Think about it.  Fewer and fewer people now understand (and, as a matter of fact, even care about) the fundamental scientific and technological basis of our civilization.  Is that not awful?  Is that not mind-boggling?  And yet, not everything has been lost.  We the people, can make a difference.

 

 



[1] Nature's Imagination. The Frontiers of Scientific Vision  (Edited by John Cornwell), Oxford University press, Oxford, 1995, p. 9.

[2]For scientists’ critique of these principles see, for example, K. Gottfried and K. G. Wilson, Nature, April 1997, p. 545, and D. O. Morrison, Scientific American, Nov. 1997, p. 114 (the above quotation is from the latter article).

[4] A clerk in a Radio Shack store who sells electric appliances could not answer my elementary question about the electric parameters of a relay I was going to buy; he also could not understand and would not agree with me that “speaker wire” could be used for applications other than to connect speakers to a tuner.  When Kodak began selling its disposable “weekend camera,” thousands of people called and asked if the camera could be used on week-days! I am not 100 percent sure that this is a true anecdote; but this well could have happened.

[5] Paul Davis, God & the New Physics, Touchstone Books, New York, 1984 (p. 221).

[6] John Chancellor, Peril and Promise:. A Commentary on America. Harper Perennial, New York, 1991, pp.46-47.

[7] Today, only 25 of the 535 members of Congress are scientists; including a veterinarian and an optometrist.  The Office of Technology Assessment at least supplied Congress, on request, with detailed and non-partisan reports, until it was eliminated in 1995 as a budget-cutting measure.  Today, nobody can stop distorting or concealing politically inconvenient truths.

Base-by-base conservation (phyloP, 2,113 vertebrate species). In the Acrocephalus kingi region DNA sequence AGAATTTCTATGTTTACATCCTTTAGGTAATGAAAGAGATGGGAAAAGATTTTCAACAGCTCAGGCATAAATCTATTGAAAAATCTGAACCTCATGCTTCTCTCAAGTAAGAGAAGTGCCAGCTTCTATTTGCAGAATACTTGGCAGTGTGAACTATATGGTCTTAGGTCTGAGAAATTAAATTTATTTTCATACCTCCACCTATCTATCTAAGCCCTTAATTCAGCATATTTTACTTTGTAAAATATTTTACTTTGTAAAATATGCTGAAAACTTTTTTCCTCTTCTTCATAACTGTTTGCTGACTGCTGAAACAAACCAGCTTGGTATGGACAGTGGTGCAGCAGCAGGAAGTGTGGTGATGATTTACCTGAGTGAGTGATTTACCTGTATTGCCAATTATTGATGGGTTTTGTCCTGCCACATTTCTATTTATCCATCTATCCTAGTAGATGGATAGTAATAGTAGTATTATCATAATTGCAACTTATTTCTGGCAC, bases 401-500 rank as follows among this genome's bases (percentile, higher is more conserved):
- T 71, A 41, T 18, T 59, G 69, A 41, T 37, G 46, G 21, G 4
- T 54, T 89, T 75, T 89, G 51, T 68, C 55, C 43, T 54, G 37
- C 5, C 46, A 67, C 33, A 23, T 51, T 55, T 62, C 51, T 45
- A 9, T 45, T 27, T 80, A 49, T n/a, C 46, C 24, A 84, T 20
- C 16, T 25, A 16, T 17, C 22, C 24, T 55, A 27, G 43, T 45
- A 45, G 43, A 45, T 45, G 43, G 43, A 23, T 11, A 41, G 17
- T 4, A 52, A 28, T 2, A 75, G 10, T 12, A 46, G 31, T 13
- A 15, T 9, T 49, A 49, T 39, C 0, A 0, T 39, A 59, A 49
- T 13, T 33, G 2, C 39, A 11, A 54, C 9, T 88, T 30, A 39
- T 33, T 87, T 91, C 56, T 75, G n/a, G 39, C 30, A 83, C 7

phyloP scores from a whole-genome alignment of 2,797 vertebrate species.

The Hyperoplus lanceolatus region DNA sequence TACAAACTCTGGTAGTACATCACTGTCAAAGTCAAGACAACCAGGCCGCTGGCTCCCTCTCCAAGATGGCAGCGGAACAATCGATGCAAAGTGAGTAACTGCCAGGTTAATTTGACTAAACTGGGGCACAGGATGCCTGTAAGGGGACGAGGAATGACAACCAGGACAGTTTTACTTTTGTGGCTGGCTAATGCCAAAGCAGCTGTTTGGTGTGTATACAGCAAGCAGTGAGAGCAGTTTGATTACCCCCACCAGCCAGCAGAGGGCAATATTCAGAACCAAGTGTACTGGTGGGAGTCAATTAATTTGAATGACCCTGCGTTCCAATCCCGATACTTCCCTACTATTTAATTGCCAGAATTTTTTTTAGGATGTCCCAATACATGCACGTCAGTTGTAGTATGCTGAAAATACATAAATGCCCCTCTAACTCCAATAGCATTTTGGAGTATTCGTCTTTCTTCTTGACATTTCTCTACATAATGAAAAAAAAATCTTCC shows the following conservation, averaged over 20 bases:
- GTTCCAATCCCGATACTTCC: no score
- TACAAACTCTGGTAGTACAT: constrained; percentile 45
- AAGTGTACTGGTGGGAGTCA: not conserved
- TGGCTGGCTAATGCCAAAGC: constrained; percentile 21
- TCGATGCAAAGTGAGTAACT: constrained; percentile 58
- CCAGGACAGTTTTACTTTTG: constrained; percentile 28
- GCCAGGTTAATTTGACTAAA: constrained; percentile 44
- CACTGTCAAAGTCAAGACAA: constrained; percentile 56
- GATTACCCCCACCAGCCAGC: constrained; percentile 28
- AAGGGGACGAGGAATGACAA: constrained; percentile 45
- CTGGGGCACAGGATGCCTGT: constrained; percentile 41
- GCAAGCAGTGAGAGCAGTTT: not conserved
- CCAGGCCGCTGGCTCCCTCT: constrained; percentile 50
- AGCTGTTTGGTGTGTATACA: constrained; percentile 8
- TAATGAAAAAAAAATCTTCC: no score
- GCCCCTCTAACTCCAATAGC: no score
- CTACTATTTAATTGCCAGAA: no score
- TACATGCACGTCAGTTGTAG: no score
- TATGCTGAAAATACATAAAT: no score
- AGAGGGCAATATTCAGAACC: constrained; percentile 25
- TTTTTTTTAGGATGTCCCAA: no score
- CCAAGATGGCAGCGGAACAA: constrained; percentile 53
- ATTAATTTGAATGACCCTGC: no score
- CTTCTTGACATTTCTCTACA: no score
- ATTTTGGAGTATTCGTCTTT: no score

[8] Bernard L. Cohen: Before It's Too Late: A Scientific Case for Nuclear Energy, Plenum Press, New York, 1983.

[9] T.A.Heppenheimer, Innovation and Technology, Summer 1995, p. 38:

[10] See, e.g., http://news.bbc.co.uk/1/hi/sci/tech/4629239.stm; the quote hat follows is also from that page.

See also How Far Away is the Fusion?

[11] In this respect, I cannot refrain from mentioning genetic engineering.  Experiments have become more aggressive and challenging.  They may result in cloning a human or creating a Frankenstein or a virus that would kill humankind.  No moratoria will help:  it is impossible to stop “scientific progress”!

[12] See, e.g., Walter Isaacson, Einstein. His Life and Universe, Simon & Schuster, 2007.

[13] As far as I know, public school education in the former Soviet Union, with the collapse of communism, has also collapsed. However, the tradition of excellence in education has not died. A variety of semi-private and private schools has emerged.

[14] Across French middle and high school, six years of math and five years of science are required.

[15] John Silber, Straight Shooting. What Is Wrong With America And How To Fix It, Harper & Row, New York, 1989.

[16] Unfortunately, for a Jewish kid, winning an all-Moscow competition in physics did not automatically mean acceptance to Moscow University, but it gave one a weapon in the struggle to come.  Among my friends were people who both won and lost that struggle.

[18] The American Physical Society (APS) News, Nov. 1996.